Equilibrium can be achieved starting with the substances on either side of a chemical equation. For example, the equilibrium that exists between BaSO4(s), Ba2+(aq), and SO42–(aq) (Equation 17.15), can be achieved either by starting with BaSO4(s) or by starting with solutions containing Ba2+ and SO42–. If we mix, say, a BaCl2 aqueous solution and a Na2SO4 aqueous solution, BaSO4 precipitates if the product of the initial ion concentrations, Q = [Ba2+][SO42–], is greater than Ksp.

The use of the reaction quotient Q to determine the direction in which a reaction must proceed to reach equilibrium was discussed in Section 15.6. The possible relationships between Q and Ksp are as follows:

• If Q > Ksp, precipitation occurs, reducing ion concentrations until Q = Ksp.

• If Q = Ksp, equilibrium exists (saturated solution).

• If Q < Ksp, solid dissolves, increasing ion concentrations until Q = Ksp.

SAMPLE EXERCISE 17.15 Predicting Whether a Precipitate Forms

Does a precipitate form when 0.10 L of 8.0 × 10–3M Pb(NO3)2 is added to 0.40 L of 5.0 × 10–3M Na2SO4?


Analyze The problem asks us to determine whether a precipitate forms when two salt solutions are combined.

Plan We should determine the concentrations of all ions just after the solutions are mixed and compare the value of Q with Ksp for any potentially insoluble product. The possible metathesis products are PbSO4 and NaNO3. Like all sodium salts NaNO3 is soluble, but PbSO4 has a Ksp of 6.3 × 10–7 (Appendix D) and will precipitate if the Pb+2 and SO42– concentrations are high enough for Q to exceed Ksp.

Solve When the two solutions are mixed, the volume is 0.10 L + 0.40 L = 0.50 L. The number of moles of Pb2+ in 0.10 L of 8.0 × 10–3M Pb(NO3)2 is

The concentration of Pb2+ in the 0.50-L mixture is therefore

The number of moles of SO42– in 0.40 L of 5.0 × 10–3M Na2SO4 is



Because Q > Ksp, PbSO4 precipitates.


Does a precipitate form when 0.050 L of 2.0 × 10–2M NaF is mixed with 0.010 L of 1.0 × 10–2M Ca(NO3)2?

Answer: Yes, CaF2 precipitates because Q = 4.6 × 10–8 is larger than Ksp = 3.9 × 10–11

Selective Precipitation of Ions

Ions can be separated from each other based on the solubilities of their salts. Consider a solution containing both Ag+ and Cu2+. If HCl is added to the solution, AgCl (Ksp = 1.8 × 10–10) precipitates, while Cu2+ remains in solution because CuCl2 is soluble. Separation of ions in an aqueous solution by using a reagent that forms a precipitate with one or more (but not all) of the ions is called selective precipitation.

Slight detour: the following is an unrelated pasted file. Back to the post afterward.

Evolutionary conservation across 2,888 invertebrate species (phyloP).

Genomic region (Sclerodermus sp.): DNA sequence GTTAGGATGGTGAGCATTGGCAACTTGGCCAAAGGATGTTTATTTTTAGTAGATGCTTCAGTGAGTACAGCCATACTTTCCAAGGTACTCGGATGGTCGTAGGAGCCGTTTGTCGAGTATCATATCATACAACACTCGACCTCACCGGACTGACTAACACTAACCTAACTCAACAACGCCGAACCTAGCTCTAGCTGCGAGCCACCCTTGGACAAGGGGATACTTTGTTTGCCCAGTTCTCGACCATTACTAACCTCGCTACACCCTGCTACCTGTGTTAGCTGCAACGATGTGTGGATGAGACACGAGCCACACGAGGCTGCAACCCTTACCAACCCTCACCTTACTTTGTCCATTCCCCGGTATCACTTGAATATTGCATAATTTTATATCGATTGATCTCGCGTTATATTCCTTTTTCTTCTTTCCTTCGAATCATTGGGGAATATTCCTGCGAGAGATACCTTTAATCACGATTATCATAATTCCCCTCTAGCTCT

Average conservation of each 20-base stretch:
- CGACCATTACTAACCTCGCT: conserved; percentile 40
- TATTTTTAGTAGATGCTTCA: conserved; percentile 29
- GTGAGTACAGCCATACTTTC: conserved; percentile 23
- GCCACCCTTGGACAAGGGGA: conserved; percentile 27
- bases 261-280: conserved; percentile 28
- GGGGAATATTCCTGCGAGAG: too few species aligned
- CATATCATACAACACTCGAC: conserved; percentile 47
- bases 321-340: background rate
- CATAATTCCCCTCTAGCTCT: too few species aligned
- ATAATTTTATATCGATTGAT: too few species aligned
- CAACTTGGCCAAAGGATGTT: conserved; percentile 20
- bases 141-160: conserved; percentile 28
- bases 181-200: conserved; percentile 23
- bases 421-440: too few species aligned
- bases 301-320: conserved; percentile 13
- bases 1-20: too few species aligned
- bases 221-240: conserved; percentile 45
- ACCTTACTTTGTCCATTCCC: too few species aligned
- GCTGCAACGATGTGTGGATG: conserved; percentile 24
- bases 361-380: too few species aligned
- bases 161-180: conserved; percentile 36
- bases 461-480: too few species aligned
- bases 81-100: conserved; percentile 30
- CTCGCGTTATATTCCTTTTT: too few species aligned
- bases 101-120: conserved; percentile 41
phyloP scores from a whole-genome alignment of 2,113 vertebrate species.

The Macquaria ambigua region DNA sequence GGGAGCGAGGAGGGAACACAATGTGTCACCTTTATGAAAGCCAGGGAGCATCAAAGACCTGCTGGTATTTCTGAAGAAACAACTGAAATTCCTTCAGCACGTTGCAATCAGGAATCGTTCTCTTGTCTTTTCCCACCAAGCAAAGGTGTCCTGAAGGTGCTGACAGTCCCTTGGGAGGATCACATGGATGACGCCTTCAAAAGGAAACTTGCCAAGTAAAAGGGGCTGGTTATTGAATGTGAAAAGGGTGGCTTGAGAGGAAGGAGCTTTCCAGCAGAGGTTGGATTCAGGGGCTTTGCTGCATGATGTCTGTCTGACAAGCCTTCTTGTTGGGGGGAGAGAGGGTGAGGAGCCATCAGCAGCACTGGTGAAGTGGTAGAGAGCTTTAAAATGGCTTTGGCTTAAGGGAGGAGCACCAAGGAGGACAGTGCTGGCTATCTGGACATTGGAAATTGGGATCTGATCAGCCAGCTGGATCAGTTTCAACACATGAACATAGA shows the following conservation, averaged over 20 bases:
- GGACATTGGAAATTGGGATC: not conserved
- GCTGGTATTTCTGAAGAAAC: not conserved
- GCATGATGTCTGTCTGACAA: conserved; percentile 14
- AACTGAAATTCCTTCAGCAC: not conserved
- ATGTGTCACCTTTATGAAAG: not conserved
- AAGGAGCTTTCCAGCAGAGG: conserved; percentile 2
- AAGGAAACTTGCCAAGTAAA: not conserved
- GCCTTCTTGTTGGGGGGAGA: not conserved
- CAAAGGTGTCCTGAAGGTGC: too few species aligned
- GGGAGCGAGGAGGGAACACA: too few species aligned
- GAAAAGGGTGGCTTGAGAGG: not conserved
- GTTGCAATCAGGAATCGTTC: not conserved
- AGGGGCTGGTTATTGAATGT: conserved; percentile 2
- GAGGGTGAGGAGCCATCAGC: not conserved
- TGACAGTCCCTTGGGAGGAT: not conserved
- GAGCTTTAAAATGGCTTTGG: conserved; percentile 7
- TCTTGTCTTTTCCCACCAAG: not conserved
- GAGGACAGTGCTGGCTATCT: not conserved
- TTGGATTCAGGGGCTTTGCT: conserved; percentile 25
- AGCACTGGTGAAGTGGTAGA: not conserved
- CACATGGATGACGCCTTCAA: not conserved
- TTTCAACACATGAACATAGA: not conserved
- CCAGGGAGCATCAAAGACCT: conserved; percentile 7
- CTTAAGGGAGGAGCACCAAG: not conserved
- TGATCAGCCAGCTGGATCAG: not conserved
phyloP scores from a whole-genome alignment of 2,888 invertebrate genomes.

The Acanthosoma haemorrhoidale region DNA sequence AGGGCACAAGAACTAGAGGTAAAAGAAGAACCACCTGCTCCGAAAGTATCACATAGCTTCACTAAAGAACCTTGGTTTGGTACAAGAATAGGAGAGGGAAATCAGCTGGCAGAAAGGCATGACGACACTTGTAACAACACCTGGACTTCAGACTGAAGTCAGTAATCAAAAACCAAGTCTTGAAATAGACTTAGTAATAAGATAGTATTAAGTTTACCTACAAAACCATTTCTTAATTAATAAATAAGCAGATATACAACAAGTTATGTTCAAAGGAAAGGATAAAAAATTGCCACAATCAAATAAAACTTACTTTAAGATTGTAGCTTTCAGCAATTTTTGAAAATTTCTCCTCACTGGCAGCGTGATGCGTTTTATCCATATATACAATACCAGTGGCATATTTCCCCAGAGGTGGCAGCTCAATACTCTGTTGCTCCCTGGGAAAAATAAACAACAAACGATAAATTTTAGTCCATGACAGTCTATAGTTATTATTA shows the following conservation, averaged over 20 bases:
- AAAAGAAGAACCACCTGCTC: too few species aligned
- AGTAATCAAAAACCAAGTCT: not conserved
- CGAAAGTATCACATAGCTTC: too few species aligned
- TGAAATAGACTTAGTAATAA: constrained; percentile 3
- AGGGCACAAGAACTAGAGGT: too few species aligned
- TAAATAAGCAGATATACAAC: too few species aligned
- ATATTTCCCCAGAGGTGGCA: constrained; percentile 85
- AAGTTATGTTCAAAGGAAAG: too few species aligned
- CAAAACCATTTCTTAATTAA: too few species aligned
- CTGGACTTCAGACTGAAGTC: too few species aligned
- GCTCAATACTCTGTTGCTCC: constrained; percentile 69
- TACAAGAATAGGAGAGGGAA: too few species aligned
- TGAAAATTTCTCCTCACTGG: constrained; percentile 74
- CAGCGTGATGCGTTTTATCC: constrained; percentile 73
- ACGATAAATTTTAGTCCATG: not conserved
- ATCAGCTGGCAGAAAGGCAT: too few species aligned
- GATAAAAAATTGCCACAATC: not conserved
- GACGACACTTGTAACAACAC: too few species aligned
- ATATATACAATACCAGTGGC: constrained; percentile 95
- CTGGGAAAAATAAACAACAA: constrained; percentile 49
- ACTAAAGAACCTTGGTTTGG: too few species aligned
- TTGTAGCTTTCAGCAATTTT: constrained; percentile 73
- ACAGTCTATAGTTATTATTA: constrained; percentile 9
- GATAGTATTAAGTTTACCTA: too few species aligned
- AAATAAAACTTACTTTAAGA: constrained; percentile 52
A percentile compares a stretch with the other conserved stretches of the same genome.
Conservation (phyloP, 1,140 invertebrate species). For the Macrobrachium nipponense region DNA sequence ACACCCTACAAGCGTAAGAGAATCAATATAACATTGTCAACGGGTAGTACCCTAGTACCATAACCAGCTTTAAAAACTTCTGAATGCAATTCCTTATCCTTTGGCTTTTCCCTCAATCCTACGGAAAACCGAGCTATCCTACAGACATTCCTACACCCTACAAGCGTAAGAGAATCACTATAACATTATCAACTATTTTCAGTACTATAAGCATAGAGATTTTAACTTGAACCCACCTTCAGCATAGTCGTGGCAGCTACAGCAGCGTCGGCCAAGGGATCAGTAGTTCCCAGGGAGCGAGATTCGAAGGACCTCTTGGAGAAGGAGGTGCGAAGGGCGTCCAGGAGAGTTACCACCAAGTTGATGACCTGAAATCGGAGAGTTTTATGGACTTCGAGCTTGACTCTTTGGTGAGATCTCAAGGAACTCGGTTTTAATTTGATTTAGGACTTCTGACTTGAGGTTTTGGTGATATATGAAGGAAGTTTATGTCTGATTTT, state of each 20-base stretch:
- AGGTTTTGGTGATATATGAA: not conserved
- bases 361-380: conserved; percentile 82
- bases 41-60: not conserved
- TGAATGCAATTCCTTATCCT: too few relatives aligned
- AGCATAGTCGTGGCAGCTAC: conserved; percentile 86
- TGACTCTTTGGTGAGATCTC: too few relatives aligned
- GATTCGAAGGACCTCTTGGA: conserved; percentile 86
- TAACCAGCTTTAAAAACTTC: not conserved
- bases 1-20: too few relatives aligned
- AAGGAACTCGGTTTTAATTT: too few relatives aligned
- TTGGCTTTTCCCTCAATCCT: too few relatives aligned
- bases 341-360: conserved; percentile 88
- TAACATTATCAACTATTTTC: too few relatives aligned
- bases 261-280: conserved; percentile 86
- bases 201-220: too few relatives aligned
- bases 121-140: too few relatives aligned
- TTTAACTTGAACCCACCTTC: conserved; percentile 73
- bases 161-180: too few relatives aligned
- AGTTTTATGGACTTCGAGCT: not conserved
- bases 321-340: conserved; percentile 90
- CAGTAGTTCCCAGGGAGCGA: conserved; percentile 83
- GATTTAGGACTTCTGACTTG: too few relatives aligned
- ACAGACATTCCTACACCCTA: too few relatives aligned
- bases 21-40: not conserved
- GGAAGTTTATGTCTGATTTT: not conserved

SAMPLE EXERCISE 17.16 Calculating Ion Concentrations for Precipitation

A solution contains 1.0 × 10–2M Ag+ and 2.0 × 10–2M Pb2+. When Cl is added, both AgCl (Ksp = 1.8 × 10–10) and PbCl2 (Ksp = 1.7 × 10–5) can precipitate. What concentration of Cl is necessary to begin the precipitation of each salt? Which salt precipitates first?


Analyze We are asked to determine the concentration of Cl necessary to begin the precipitation from a solution containing Ag+ and Pb2+ ions, and to predict which metal chloride will begin to precipitate first.

Plan We are given Ksp values for the two precipitates. Using these and the metal ion concentrations, we can calculate what Cl concentration is necessary to precipitate each salt. The salt requiring the lower Cl ion concentration precipitates first.

Solve For AgCl we have Ksp = [Ag+][Cl] = 1.8 × 10–10

Because [Ag+] = 1.0 × 10–2M, the greatest concentration of Cl that can be present without causing precipitation of AgCl can be calculated from the Ksp expression:

Any Cl in excess of this very small concentration will cause AgCl to precipitate from solution. Proceeding similarly for PbCl2, we have

Thus, a concentration of Cl in excess of 2.9 × 10–2M causes PbCl2 to precipitate.

Comparing the Cl concentration required to precipitate each salt, we see that as Cl is added, AgCl precipitates first because it requires a much smaller concentration of Cl. Thus, Ag+can be separated from Pb2+ by slowly adding Cl so that the chloride ion concentration remains between 1.8 × 10–8M and 2.9 × 10–2M.

Comment Precipitation of AgCl will keep the Cl concentration low until the number of moles of Cl added exceeds the number of moles of Ag+ in the solution. Once past this point, [Cl] rises sharply and PbCl2 will soon begin to precipitate.


A solution consists of 0.050 M Mg2+ and Cu2+. Which ion precipitates first as OH is added? What concentration of OH is necessary to begin the precipitation of each cation? [Ksp = 1.8 × 10–11 for Mg(OH)2, and Ksp = 4.8 × 10–20 for Cu(OH)2.]

Answer: Cu(OH)2 precipitates first, beginning when [OH] > 1.5 × 10–9M. Mg(OH)2 begins to precipitate when [OH] > 1.9 × 10–5M.


What would happen if the pH were raised to 8 first and then H2S were added?

FIGURE 17.22 Selective precipitation. In this example Cu2+ ions are separated from Zn2+ ions.

Sulfide ion is often used to separate metal ions because the solubilities of sulfide salts span a wide range and depend greatly on solution pH. For example, Cu2+ and Zn2+ can be separated by bubbling H2S gas through an acidified solution containing these two cations. Because CuS (Ksp= 6 × 10–37) is less soluble than ZnS (Ksp = 2 × 10–25), CuS precipitates from an acidified solution pH ≈ 1 while ZnS does not (FIGURE 17.22):

The CuS can be separated from the Zn2+ solution by filtration. The CuS can then be dissolved by raising the concentration of H+ even further, shifting the equilibrium of Equation 17.27 to the left.